Kelly MacDonald of "Boardwalk Empire" is still adjusting to… (Carolyn Cole / Los Angeles…)
NEW YORK CITY — She looks bright and chipper as she strolls into Essex & Sons restaurant on the Lower East Side of Manhattan, but Kelly Macdonald is wiped out. No wonder: She'd been filming "Boardwalk Empire," in which she stars as Irish immigrant-turned-mob-mistress Margaret Schroeder, until the wee hours, was woken up at 7 a.m. by her son (she's married to Travis bass player Dougie Payne) and will be on a plane home to Scotland in less than 24 hours to prep for the "Brave" junket (she voices the lead, Merida). It's all a wild ride, one that she didn't necessarily plan for but seems more than happy to take. Here, she talks about lingering accents, nude scenes and why her next career may be in the floral arts.
For The Record
Los Angeles Times Wednesday, June 20, 2012 Home Edition Main News Part A Page 4 News Desk 1 inches; 36 words Type of Material: Correction
Kelly Macdonald: An article in the June 14 issue of The Envelope about "Boardwalk Empire" actress Kelly Macdonald said that she met a reporter at Essex & Sons. The Manhattan restaurant is called Sons of Essex.
You've been in New York City for a while for "Boardwalk Empire." Do you feel like a New Yorker yet?
Even though it's been three years, it still feels temporary. It's been a bit of an adjustment, but ... it's New York. That's the main thing. I keep calling these my New York years.
What appealed to you about playing Margaret?
Honestly, I kind of accepted the role blindly. I'm not very good at planning in advance or looking at schedules. I had the pilot, and that's what I wanted to do and that's what I signed up for. It wasn't until after the fact that I realized that I'm involved now.
Was the Irish accent hard to slip in and out of?
It's weird. When I'm here in New York, I find myself reacting not as Margaret but in her voice. If I bump into someone on the street, I apologize and my "Sorry!" is her "Sorry!"
You were in "Trainspotting" when you were just 19, and it was your first professional job. How did it change your life?
Entirely. It opened the door to the life that I wanted. I left school at 16, went to college, but I was sort of directionless. If I'm not interested in something I don't make any effort, and it was just about having the [nerve] really to do something about it. Then I saw this flier for the open auditions, and it was a real effort to get myself there. I got to the building and nearly walked off, but another girl I knew was going to the same thing, so we went in together. I was quite shy.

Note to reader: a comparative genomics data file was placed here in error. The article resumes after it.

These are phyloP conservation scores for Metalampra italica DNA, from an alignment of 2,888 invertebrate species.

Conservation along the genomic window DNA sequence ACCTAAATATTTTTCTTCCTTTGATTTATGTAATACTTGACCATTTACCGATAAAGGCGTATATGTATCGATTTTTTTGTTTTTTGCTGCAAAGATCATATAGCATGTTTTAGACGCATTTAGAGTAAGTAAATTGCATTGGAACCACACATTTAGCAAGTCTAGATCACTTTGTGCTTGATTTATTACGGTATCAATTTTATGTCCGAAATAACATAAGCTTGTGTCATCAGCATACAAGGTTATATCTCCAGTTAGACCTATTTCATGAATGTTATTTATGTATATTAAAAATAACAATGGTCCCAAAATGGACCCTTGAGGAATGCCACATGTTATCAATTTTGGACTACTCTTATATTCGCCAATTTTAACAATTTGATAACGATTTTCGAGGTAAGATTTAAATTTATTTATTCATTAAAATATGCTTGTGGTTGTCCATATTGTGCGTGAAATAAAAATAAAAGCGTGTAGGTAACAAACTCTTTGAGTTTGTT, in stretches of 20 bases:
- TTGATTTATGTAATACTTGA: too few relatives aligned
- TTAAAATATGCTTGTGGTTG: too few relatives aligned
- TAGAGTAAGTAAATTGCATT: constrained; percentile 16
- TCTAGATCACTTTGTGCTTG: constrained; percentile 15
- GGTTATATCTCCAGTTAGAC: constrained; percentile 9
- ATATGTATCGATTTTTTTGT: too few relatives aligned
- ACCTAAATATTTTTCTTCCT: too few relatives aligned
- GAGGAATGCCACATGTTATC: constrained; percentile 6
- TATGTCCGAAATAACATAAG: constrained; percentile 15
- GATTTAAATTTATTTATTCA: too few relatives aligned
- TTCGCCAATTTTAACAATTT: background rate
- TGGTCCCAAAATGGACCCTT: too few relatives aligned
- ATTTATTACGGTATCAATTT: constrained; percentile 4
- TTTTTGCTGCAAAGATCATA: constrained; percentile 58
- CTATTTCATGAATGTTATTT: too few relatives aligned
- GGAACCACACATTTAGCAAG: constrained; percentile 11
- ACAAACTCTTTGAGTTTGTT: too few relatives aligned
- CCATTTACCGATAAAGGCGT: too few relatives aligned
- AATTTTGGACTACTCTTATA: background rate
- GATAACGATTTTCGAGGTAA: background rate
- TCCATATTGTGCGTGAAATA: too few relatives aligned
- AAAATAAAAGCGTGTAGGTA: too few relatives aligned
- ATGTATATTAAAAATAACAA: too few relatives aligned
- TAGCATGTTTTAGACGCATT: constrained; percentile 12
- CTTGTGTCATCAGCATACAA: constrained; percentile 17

Not so shy that you wouldn't do a nude scene in the film. Was that awkward?
I was terrible, I just wouldn't think about it. Almost the worst part was that Danny [Boyle, director] came from a theater background, so we had to rehearse. It's one thing to do it on the day and just go for it and not shillyshally, but the rehearsals ... ugh. And the day we filmed it turned out to be the day I chose to invite my family to the set. That's how much denial I was in.
"Brave" is your first shot at voice work; did you create a new voice or modulate your own for Merida?
It's my teenage voice. I'm a little embarrassed at how quickly that came back to me. It's just me being a teenager, complaining, whining and groaning.
Will this be your son's first Pixar film?
No, he's seen a lot of them again and again -- we've had to buy the DVDs over and over because they get so scratched. He's aware of
At 3 a.m. Which means you could be in other professions.
Exactly! I come home really late, lipstick smeared all over my face...
What did you think success would look like when you started?
I thought success would be like a plastic bag with underwear in it. I know that sounds really weird, but when I started working regularly and had to go to London all the time, I was always traveling and carrying around this polybag with my used underwear back and forth. So that was one way I knew I had some success.
If you had to pick any other career aside from acting, what would you have gotten into?
Well, yesterday we were talking about flower arranging ... and I destroy flowers. No one should ever send me flowers. I keep cutting the stems shorter and I end up with single flowers in egg cups by the end. I was thinking I'd like to learn that. Maybe being a florist could be quite good.
-- Randee Dawn